If this explanation for the increased incidence of PML with monoclonal antibodies that affect α4β1 integrin is correct, the occurrence of PML with α4β7 integrin inhibition by monoclonal antibodies would be unanticipated. The inhibition of α4β7 integrin is the proposed mechanism for the efficacy of natalizumab in Crohn disease67 and monoclonal antibodies solely targeting α4β7 integrin are under investigation for the treatment of autoimmune gut disorders. Similarly, anti-tumor necrosis factor therapy, another form of therapy for inflammatory bowel disorders, would also not be anticipated to significantly increase the risk of PML and, to date, that has been the experience.
There is insufficient data regarding the effects of efalizumab to comfortably comment on potential mechanisms by which it increases the risk of PML. However, efalizumab clearly affects the immune system in a fashion akin to natalizumab, and likely predisposes to PML by lowering immunological barriers. Efalizumab inhibits T-cell activation, migration and reactivation68,69 and reduces the chemotactic properties of monocytes and neutrophils and downregulates VLA4.70 Dendritic cells in the skin are significantly decreased after efalizumab treatment.71 Whether the same pertains to brain tissue is unknown. Whether it affects viral mutation and replication remains unknown.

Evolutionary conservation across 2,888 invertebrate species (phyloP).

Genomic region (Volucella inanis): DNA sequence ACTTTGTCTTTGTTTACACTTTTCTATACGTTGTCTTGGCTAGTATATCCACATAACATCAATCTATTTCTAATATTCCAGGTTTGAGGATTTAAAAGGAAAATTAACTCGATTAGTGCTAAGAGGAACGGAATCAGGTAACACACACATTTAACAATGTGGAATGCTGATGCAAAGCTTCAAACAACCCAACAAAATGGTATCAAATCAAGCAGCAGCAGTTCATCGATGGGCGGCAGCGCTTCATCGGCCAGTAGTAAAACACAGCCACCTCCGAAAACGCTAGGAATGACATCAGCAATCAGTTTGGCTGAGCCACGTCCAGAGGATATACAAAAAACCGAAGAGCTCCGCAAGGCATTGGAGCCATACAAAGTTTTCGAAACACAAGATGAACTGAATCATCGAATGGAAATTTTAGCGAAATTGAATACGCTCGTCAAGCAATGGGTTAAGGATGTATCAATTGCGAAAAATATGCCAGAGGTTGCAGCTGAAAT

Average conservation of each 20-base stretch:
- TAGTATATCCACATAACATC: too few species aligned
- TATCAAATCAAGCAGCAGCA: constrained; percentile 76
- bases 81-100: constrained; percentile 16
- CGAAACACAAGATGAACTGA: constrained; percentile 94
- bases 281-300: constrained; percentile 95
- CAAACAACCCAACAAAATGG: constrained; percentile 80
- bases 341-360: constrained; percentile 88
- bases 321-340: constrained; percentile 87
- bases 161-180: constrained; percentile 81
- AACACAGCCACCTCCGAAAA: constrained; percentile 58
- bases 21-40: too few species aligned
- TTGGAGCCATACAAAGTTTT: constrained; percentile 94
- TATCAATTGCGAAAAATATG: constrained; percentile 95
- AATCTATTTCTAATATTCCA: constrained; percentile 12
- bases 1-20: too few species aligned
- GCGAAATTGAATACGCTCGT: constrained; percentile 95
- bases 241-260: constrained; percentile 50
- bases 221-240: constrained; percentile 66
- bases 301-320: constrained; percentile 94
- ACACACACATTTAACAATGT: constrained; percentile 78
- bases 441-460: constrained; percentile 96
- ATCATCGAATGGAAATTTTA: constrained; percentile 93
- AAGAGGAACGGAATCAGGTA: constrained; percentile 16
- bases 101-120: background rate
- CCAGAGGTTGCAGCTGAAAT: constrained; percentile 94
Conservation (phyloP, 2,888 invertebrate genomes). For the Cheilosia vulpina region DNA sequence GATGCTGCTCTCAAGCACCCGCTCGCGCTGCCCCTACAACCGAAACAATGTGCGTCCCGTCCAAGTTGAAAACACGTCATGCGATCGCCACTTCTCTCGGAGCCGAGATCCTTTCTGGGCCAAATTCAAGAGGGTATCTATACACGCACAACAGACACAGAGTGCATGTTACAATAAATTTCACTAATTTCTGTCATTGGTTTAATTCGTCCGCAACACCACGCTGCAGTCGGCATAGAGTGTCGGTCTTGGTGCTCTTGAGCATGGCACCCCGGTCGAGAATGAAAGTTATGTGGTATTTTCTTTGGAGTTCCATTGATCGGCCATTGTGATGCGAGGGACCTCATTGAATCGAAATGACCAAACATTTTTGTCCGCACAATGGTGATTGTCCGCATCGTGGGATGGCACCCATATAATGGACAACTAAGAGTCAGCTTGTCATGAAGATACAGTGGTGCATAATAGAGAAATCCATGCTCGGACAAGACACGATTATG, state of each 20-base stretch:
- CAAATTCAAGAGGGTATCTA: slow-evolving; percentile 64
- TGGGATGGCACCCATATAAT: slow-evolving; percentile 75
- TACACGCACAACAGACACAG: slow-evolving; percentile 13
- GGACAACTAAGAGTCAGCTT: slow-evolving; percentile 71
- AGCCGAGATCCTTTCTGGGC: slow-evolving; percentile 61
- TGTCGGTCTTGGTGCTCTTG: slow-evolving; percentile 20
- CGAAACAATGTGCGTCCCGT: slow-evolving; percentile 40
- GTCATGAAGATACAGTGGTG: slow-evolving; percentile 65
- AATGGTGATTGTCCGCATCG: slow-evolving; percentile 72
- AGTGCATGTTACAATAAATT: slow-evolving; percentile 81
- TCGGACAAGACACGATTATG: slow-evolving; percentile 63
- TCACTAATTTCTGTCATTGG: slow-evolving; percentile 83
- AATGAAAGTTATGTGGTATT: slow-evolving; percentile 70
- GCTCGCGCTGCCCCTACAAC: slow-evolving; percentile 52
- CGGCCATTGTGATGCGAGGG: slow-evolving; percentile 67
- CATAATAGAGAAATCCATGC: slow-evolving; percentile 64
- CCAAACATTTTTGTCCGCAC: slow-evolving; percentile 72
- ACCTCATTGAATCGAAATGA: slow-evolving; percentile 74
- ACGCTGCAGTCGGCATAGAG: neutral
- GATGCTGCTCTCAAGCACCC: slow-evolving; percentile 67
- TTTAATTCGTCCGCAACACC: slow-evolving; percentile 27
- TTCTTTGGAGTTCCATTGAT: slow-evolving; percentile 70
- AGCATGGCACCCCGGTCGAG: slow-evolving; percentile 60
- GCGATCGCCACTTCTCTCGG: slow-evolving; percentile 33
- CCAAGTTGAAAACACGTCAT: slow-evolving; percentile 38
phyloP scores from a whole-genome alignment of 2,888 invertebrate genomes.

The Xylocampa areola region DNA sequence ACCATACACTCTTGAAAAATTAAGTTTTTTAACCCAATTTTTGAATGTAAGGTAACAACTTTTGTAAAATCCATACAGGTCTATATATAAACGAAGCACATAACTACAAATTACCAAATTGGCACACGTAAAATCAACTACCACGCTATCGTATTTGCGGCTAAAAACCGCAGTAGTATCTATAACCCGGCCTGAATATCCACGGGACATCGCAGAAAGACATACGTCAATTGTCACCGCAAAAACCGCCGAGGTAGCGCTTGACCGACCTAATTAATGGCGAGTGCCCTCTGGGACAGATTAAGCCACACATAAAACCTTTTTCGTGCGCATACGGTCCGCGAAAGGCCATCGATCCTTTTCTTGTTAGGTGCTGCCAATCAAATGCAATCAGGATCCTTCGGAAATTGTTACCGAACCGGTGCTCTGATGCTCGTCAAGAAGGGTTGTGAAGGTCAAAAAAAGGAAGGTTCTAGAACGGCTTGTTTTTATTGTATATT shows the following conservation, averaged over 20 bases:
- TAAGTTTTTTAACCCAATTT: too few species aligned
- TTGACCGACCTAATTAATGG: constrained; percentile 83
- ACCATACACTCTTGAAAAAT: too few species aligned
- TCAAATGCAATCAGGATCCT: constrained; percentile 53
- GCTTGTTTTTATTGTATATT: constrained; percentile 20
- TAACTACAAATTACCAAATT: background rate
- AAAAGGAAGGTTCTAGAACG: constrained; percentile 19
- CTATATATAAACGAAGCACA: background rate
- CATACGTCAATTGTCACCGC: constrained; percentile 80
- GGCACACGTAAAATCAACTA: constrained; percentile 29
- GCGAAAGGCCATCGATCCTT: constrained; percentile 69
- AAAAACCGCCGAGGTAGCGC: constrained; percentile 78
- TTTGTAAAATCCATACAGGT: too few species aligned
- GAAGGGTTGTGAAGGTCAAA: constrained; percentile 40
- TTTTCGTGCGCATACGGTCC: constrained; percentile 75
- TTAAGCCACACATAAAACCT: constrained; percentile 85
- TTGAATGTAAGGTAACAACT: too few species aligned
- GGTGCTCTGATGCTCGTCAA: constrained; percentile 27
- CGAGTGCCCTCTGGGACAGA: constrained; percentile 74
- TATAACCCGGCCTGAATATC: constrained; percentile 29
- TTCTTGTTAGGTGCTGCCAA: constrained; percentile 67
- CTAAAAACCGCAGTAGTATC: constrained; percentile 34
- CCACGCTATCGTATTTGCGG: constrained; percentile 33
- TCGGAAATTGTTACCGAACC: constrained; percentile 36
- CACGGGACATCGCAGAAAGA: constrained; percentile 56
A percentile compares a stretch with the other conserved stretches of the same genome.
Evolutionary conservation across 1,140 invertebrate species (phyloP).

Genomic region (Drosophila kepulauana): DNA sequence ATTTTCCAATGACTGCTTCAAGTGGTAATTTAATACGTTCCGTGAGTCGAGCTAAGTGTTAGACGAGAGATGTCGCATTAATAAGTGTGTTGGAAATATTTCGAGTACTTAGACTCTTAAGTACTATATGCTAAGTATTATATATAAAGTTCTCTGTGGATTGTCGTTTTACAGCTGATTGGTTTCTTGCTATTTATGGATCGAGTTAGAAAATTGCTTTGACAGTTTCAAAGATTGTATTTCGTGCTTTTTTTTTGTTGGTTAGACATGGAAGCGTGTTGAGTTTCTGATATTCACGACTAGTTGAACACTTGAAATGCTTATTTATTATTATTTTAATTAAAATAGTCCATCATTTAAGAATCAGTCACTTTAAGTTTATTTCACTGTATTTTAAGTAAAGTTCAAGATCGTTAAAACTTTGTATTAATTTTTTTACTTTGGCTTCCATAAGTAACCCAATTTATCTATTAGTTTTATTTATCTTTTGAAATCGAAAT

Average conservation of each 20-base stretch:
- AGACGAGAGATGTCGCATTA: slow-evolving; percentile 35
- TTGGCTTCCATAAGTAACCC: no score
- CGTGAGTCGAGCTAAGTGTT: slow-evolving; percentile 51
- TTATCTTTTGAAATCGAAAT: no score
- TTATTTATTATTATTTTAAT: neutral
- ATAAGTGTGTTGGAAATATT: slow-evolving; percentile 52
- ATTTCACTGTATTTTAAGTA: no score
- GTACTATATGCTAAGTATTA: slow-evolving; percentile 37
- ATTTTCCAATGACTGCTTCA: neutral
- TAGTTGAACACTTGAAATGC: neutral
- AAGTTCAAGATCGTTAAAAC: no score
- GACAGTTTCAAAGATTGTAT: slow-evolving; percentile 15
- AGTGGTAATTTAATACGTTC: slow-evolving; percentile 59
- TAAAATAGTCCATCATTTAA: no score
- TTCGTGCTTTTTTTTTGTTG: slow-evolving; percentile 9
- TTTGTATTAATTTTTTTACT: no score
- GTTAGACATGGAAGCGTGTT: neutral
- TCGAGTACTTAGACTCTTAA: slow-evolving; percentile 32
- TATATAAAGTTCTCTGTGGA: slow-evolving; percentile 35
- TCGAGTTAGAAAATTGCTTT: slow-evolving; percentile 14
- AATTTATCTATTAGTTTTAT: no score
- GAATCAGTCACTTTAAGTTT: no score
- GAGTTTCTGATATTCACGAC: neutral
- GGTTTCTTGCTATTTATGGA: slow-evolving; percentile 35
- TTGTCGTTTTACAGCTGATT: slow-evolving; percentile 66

Rituximab is a monoclonal antibody directed against CD20 expressed by pre-B and B-cells, but not stem cells or plasma cells.72 It results in profound B-cell depletion. PML has been described in more than 50 patients treated with rituximab; all of whom had received other immunosuppressive drugs and had, with rare exception, underlying disorders that predispose to PML.33 PML was diagnosed a median of 5.5 months after the last rituximab dose.33 With repopulation of the peripheral B-cells, immature B-cells predominate and certain cells such as memory cells are significantly delayed in their reappearance.73 The rate of B-cell reconstitution varies from 6 months to up to 24 months depending on additional anti-lymphocyte treatments, especially stem cell transplantation.74,75 Therefore, PML following rituximab therapy develops in conjunction with the reconstitution of the B-cell population. Additionally, rituximab also have reduced CD3 T-cells in the cerebrospinal fluid.76 The temporal profile and functional consequences of a reduction in T-cells in patients treated with rituximab is unknown. Many of the mechanisms operant with natalizumab that predispose to PML also appear to be present with rituximab, for example, the migration of pre-B-cells into the peripheral circulation in response to B-cell depletion. However, despite the numbers of observed cases suggests that PML is less likely with rituximab than natalizumab.